The Return of Saint Will
Over at the Humanist Way, Edward L. Ericson illuminates some basic ideaolgy:
Many who belong to no church or sect--along with many who do--when asked to identify their creed, will reply simply: " My religion is the golden rule." Or they will answer: "Formal church doctrines and theologies are not important to me. The way in which I relate to others and to myself is all that finally matters." Without perhaps having a label for their faith, such people--to the degree that they live by these convictions--are practicing the essence of the Humanist religion.
Ethical Humanists contend that the dignity and moral worth of human personality should always be respected as the supreme end in view, the summum bonum, the supreme good to be observed. This affirmation of human worth is the starting point of Humanist religion.
In theory, I can get behind this sort of religion. If it werenít for my deep-rooted bias against organized religion in general, I mean.
I recognize that some people have a need to believe in something bigger than themselves, in order to go on living. I once heard a woman say that if it were proven to her that there is no God, she would probably just step in front of a bus. To this I say, ìHere, let me give you hand into the road.î
If you have to believe in some fairy tail in order to get out of bed in the morning, youíre doing something wrong. Maybe you need to switch professions, take up a hobby or find a man/women or sex toy of your preference. I for one stand in awe of the simple physical world in all its beauty and tragedy, intricate nuances and mystery every single day. But thatís just me. I donít need mysticism and magic pixie dust to feel good about myself, being alive, breathing cool Autumn air or finding something grand and wonderful about the Human Drama. So perhaps Iím just the sort of person who might feel at home in the ranks of the Humanist Religion. Perhaps it might change my mind about the evils of group think, to be part of a larger whole, something positive in nature and directed towards increasing the well being of the world. If it weren't for the fact that every religion that has ever been has had this as their basic mantra, I might want to join up. But I've seen how even small groups can descend into fanaticism and dogmatic infighting, all in th ename of fancy ideas.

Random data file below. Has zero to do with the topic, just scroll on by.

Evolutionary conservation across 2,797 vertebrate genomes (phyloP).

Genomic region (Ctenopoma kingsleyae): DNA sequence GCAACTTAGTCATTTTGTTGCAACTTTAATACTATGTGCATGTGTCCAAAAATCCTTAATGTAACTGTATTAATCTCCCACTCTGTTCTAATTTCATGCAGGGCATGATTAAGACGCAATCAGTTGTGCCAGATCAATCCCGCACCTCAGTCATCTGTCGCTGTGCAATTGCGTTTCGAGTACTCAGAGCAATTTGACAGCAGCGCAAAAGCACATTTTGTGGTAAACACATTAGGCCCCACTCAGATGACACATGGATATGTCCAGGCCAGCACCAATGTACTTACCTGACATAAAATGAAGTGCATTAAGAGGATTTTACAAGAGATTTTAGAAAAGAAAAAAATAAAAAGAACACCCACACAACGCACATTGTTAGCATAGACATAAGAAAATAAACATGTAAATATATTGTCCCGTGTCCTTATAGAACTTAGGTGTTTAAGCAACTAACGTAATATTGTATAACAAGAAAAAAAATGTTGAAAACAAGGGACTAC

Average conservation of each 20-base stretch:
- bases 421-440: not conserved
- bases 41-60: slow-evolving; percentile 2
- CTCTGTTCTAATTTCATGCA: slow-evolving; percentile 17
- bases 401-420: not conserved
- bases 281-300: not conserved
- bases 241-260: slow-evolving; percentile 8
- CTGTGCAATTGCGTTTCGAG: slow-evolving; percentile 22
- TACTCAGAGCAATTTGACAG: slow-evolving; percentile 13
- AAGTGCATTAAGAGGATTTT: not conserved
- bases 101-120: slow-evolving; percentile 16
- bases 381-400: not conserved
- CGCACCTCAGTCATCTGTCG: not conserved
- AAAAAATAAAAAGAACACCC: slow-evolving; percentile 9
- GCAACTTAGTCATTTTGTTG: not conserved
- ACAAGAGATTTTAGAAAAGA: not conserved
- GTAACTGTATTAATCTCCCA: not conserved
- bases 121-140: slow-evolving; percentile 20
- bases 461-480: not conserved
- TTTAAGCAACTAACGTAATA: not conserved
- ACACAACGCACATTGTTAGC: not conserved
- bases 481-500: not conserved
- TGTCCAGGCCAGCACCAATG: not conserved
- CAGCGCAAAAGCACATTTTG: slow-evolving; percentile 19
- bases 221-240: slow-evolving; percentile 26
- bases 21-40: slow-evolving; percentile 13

Now, it isn't that the ideas themselves are bad. I like ideas and have a lot fo them myself. But once you start developing theminto some code or creed, that's when things go wrong. It's a lot easier to change an idea than it is to change a belief (to paraphrase Rufus, from Dogma).
But Iím skeptical of all rhetoric, no mater how benign or flowery. Iím sure the Humanists, like Christians, Jews, Muslims, Hindus, Voodoo practitioners, Santarians, Buddhists, Shintoists, Mormons, and Wiccans are all nice folk, who do the best they can in this crazy world. But I think they are good people in spite of their dogmas, not because of them.